Got news? Evangelicals snubbed by 9/11 service?

It could be that I’m losing my Google touch, but an intriguing religion story involving the Southern Baptist Convention seems to be drawing little media attention.

Unless you’re a consumer of Fox News, in fact, you may have missed this news:

A weekend of religious-themed observances at Washington National Cathedral marking the tenth anniversary of the September 11th terrorist attacks will include a Buddhist nun and an Imam, but not an evangelical Christian, leading the head of the Southern Baptist Convention to ask President Obama to reconsider attending the event.

“A Call to Compassion” will include an interfaith prayer vigil on Sept. 11th. It will feature the dean of the Cathedral, the Bishop of Washington, a rabbi, Buddhist nun and incarnate lama, a Hindu priest, the president of the Islamic Society of North America and a Muslim musician.

To see a complete lineup of the event, click here.

However, Southern Baptists, representing the nation’s largest Protestant denomination, were not invited to participate – and neither were leaders from any evangelical Christian organization.

“It’s not surprising,” said Frank Page, president of the Southern Baptist Convention Executive Committee. “There is a tragic intolerance toward Protestants and particularly toward evangelicals and I wish the president would refuse to speak unless it was more representative.”

(Christianity Today notes that the Rev. Billy Graham spoke at a National Cathedral service in the immediate aftermath of 9/11.)

The Fox story goes on to quote a Cathedral representative:

“The goal was to have interfaith representation,” he told Fox News Radio. “The Cathedral itself is an Episcopal church and it stands to reason that our own clergy serve as Christian representatives.”

He said the Washington National Cathedral serves as the “spiritual home for the nation” and as such, he said that “diversity was first and foremost” a factor in the planning.

Later, there’s this:

Tony Perkins, president of the Family Research Council, told Fox News Radio the lineup was better suited for the United Nations than the United States.

“Three quarters of the American people identify as Christian and nearly a third of them are evangelical Christian,” Perkins said. “And yet, there is not a single evangelical on the program.”

The Daily Caller also picked up on the story:

Another day, another religious sensitivity concern, as the tenth anniversary of the 9/11 attacks inches ever closer.

While New York Mayor Michael Bloomberg has decided to exclude all religion from his city’s remembrance ceremonies, in our nation’s capital the Washington National Cathedral commemoration’s organizers have decided to exclude evangelical Christianity.

The Cathedral’s “A Call to Compassion” on September 11 will include a bishop, a rabbi, a Tibetan lama, a Buddhist nun, representatives of the Hindu and Jain faiths, an imam and an Islamic musician. Noticeably absent from the invitation list and “secular service” — at which President Obama will be speaking — is a leader to represent the evangelical community.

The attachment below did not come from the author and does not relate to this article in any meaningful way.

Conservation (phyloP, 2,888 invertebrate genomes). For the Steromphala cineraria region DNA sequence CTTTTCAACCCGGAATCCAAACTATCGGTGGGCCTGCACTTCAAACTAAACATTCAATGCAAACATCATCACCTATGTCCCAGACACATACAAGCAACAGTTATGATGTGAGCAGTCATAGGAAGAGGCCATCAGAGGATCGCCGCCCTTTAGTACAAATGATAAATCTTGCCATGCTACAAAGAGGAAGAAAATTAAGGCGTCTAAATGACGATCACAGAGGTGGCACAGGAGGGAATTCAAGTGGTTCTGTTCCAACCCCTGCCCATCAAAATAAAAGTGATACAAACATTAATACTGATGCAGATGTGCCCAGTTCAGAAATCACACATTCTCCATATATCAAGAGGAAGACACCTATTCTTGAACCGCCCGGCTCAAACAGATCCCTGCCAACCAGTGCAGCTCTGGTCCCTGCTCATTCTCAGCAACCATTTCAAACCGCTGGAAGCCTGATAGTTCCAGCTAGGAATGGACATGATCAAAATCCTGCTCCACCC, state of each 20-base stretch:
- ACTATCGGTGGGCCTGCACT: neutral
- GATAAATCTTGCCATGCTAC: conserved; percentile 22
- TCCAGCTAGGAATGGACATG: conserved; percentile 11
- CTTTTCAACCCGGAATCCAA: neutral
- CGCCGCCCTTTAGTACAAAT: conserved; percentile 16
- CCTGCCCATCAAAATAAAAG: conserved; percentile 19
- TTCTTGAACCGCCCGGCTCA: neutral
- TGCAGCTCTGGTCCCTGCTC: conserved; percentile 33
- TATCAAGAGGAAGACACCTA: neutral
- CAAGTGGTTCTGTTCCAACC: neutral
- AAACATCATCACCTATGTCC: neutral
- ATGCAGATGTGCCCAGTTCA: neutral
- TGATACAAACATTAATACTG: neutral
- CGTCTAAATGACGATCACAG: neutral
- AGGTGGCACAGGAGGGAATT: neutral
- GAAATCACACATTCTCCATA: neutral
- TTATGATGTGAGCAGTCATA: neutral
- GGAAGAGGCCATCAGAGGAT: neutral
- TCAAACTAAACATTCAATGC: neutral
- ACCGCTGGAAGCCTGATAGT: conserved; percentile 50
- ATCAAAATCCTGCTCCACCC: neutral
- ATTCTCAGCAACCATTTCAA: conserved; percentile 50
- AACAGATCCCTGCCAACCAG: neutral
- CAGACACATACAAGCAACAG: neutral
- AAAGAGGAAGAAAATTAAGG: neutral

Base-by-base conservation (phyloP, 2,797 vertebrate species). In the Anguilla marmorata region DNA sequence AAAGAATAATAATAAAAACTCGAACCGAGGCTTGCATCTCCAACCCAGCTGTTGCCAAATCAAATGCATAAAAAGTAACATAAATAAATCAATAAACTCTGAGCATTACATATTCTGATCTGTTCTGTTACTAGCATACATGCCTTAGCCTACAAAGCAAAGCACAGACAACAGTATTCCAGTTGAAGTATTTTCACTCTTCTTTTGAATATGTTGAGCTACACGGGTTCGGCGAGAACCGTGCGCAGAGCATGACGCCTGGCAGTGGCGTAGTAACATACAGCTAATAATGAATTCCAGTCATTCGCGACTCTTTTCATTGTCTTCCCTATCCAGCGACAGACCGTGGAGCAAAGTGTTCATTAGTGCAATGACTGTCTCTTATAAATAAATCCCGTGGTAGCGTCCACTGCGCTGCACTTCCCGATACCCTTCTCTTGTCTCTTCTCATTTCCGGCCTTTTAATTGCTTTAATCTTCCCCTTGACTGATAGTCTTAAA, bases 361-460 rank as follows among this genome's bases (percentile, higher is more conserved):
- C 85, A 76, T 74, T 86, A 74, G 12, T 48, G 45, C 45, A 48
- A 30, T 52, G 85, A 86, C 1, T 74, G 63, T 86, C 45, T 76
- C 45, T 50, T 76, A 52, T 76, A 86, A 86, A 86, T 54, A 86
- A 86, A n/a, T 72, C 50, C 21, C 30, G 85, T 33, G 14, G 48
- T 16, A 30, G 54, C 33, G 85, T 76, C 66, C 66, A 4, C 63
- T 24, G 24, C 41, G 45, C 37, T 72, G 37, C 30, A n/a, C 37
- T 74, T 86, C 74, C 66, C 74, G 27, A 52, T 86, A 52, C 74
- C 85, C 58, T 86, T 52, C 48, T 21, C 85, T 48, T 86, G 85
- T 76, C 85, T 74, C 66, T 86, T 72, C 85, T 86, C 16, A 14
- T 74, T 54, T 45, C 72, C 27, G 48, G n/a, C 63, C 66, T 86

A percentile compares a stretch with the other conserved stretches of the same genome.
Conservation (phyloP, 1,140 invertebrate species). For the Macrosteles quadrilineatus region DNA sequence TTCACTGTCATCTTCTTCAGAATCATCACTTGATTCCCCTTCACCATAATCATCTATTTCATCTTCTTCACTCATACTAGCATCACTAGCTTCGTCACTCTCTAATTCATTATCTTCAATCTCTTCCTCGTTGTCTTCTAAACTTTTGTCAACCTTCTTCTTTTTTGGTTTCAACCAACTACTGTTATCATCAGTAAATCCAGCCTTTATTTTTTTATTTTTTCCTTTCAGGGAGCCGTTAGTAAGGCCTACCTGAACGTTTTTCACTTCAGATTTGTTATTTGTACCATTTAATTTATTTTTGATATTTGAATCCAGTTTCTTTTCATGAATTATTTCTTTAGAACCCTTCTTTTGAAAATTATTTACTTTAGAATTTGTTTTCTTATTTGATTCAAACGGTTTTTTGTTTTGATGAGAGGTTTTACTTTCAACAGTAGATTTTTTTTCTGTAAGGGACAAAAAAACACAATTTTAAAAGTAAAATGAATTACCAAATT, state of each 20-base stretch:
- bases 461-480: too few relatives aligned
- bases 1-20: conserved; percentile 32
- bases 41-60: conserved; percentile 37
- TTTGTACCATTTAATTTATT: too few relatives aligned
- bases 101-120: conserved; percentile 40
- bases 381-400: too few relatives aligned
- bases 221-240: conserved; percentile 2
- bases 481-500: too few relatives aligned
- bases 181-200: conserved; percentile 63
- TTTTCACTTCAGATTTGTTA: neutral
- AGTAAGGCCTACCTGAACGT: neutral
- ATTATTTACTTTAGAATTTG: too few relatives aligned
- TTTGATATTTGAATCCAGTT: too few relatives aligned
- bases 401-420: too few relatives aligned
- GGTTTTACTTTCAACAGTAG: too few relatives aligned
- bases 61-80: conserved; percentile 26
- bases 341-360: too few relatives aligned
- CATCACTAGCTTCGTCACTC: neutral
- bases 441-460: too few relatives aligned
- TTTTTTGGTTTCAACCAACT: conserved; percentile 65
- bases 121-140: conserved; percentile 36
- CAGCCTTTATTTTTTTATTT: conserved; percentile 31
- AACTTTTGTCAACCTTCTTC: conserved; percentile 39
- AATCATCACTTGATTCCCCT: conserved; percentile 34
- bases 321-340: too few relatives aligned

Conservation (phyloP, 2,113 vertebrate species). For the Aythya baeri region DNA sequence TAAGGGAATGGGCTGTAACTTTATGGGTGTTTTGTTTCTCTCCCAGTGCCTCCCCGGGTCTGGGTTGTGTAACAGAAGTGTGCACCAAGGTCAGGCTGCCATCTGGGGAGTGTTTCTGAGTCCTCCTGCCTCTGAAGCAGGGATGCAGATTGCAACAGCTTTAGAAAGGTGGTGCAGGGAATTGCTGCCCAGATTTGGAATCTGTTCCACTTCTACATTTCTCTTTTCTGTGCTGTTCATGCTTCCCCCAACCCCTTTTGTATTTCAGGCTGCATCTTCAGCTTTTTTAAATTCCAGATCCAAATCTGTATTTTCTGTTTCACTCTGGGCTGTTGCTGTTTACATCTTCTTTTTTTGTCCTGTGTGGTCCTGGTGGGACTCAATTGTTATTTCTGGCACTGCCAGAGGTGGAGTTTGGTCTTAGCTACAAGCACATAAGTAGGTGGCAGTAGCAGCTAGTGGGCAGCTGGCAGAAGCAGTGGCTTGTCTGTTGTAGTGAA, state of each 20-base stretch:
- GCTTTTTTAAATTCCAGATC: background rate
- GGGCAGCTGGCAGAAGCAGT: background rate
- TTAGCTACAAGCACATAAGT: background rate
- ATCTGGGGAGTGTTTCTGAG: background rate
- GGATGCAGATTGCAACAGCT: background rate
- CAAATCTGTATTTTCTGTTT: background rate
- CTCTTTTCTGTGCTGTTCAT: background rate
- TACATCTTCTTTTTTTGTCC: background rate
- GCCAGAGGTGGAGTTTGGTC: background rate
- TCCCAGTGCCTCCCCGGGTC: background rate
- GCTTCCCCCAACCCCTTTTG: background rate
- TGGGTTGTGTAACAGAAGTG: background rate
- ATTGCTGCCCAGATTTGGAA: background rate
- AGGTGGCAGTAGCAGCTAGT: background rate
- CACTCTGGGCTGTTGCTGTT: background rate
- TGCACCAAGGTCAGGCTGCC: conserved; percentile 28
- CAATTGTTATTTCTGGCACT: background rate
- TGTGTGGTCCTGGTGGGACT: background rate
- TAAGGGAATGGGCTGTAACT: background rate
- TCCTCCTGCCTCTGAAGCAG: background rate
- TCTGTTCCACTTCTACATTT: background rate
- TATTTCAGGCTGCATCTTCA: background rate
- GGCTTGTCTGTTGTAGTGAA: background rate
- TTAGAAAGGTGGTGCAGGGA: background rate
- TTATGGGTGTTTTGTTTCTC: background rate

And evangelicals are crying foul.

Interestingly enough, both reports neglect to mention another major group apparently left off the program: Roman Catholics. The bishop mentioned in both pieces is the Rt. Rev. John Bryson Chane, the Episcopal bishop of Washington, not Cardinal Donald Wuerl of the Roman Catholic Archdiocese of Washington.

In fact, Beliefnet seems to be confused about which bishop will attend:

The National Cathedral in Washington, D.C., has scheduled “A Call to Compassion” interfaith prayer vigil on Sept. 11 — however not a single protestant or evangelical has been invited to participate.

Who was invited? A Roman Catholic bishop, a Jewish rabbi, Buddhist nun, a Hindu priest, the president of the Islamic Society of North America and a Muslim musician.

Notably excluded are 16.6 million Southern Baptists, America’s largest protestant denomination. Completely left off the program was anybody represented by the National Association of Evangelicals: No Prebyterians, Methodists, Lutherans, Congregationalists, Wesleyans or Mennonites. Nobody from the Church of Christ or the Assemblies of God.

(Not to be totally disagreeable, but shouldn’t Protestant be uppercased? My dictionary defines the lowercase version as “a person who protests.” Hmmmmm…)

For reporters tackling this story — and it would be nice if a few more would — a call to the Roman Catholic archdiocese might be appropriate. Was the cardinal invited to participate? Does the Catholic church feel snubbed by not having any of its clergy on the program? Or perhaps an Episcopal bishop on the program would be seen by Catholics as having someone on the program? I’m no expert on interfaith relations or Catholic-Episcopal relations, but these seem like relevant questions to explore. (I realize that evangelicals are the ones making a fuss, but if another major group is in the same situation and not making a fuss, shouldn’t the media explain why?)

Meanwhile, a Fox announcer’s description of those invited to participate in the service as “all these really sort of fringe groups” is drawing some editorial commentary on the left.

This seems like a legitimate news story, not a Fox-only kind of story. Why so little coverage?

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About Bobby Ross Jr.

Bobby Ross Jr. is an award-winning reporter and editor with a quarter-century of professional experience. A former religion editor for The Oklahoman and religion writer for The Associated Press, Ross serves as chief correspondent for the The Christian Chronicle. He has reported from 47 states and 11 countries and was honored as the Religion Newswriters Association's 2013 Magazine Reporter of the Year.